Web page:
The county commission is not taking no for answer.
On the heels of County Mayor William Baird vetoing the addition of a $1.3 million kitchen and laundry facility to the county’s jail, commissioners are planning a special called meeting to possibly overturn the veto.
Today at 5 p.m. the commission will convene in a special called budget and finance session to discuss the vetoed resolutions.
Baird’s veto can be overturned with a simple majority vote by commissioners.
It was the second time Baird exercised his veto power during his tenure as county mayor.
During a March meeting commissioners voted in favor of proceeding with the addition.
But as has been the history of matters related to the jail, the project seems to have stopped before it even started.
Plagued with fires and other structural problems the kitchen and laundry facility, located in what is known as the “old jail,” has long been discussed by several commissioners as a liability rather than asset for the county.
While some members of the commission believe the jail’s current kitchen and laundry set up is beyond repair, Baird remains unconvinced.
On Monday the mayor said the purpose for his veto was to slow the process down.
“There is stimulus money that is coming for energy improvements if we will wait for it,” Baird said confident the county will be able to use the money to improve the current facility.
According to Baird, the stimulus money in question can only be used to make improvements to existing structures and not for the construction of new buildings.
In his action, Baird also chose to veto the resolution allowing for the purchase of a grinder/auger for the jail’s sewer system. While Baird admitted the equipment is something the Environmental Protection Agency (EPA) is going to require, he said he wants this resolution completely severed from the resolution to build the kitchen and laundry facility.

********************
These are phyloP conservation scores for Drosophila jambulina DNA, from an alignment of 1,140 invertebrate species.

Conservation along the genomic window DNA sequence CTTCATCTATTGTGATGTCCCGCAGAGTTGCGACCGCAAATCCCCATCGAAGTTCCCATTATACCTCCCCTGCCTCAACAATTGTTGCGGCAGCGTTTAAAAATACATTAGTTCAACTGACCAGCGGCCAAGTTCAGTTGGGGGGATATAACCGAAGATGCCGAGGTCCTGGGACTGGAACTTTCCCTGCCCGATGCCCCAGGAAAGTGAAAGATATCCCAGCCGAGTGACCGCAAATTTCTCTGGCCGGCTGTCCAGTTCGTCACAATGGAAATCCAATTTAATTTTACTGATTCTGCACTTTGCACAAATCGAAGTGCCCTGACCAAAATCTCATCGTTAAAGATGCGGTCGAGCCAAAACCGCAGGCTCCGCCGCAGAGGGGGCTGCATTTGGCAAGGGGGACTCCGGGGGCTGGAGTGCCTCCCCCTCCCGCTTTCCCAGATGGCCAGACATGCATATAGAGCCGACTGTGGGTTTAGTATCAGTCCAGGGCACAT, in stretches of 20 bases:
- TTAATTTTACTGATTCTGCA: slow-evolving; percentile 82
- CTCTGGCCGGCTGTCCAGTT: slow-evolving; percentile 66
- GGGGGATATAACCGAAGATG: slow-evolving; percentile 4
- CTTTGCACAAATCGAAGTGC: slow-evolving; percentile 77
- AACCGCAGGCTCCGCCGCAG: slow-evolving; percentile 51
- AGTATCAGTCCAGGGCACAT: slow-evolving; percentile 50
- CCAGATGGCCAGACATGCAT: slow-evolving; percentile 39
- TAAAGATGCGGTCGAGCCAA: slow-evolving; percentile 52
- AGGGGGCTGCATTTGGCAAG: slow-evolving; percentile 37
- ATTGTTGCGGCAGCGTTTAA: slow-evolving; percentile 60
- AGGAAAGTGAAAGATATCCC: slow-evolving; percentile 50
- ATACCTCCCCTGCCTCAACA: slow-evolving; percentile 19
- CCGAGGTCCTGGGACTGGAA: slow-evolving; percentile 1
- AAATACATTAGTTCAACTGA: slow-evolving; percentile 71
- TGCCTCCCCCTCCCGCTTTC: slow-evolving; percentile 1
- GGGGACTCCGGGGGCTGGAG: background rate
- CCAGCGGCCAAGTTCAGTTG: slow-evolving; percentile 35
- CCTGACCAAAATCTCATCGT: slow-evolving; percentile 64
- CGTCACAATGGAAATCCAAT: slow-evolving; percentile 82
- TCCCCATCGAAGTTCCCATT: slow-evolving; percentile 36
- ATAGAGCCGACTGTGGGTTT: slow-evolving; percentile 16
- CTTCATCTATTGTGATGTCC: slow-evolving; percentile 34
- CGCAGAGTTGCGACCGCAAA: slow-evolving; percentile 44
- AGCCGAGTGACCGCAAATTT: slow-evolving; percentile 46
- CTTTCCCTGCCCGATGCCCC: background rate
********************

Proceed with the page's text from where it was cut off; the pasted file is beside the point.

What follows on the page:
Baird maintains that with uncertain economic times on the horizon the county needs to conserve all of the financial resources it can.
Stan Marlow, 5th district commissioner and jail committee member sees things differently.
After experiencing another fire just last week, Marlow said a new kitchen and laundry facility has now become a necessity.
“Somebody is going to get hurt over there. It’s just a matter of time before we get sued,” Marlow said of his concern about what he deems very real safety concerns with the existing structure.
While Baird maintains a feasibility study on renovating the old jail is forthcoming, Marlow maintain there is nothing feasible about a renovation.
“I’m a contractor and I can tell you it’s (the current kitchen and laundry) is beyond repair. If people are saying we don’t need a facility they haven’t seen the kitchen,” Marlow asserted.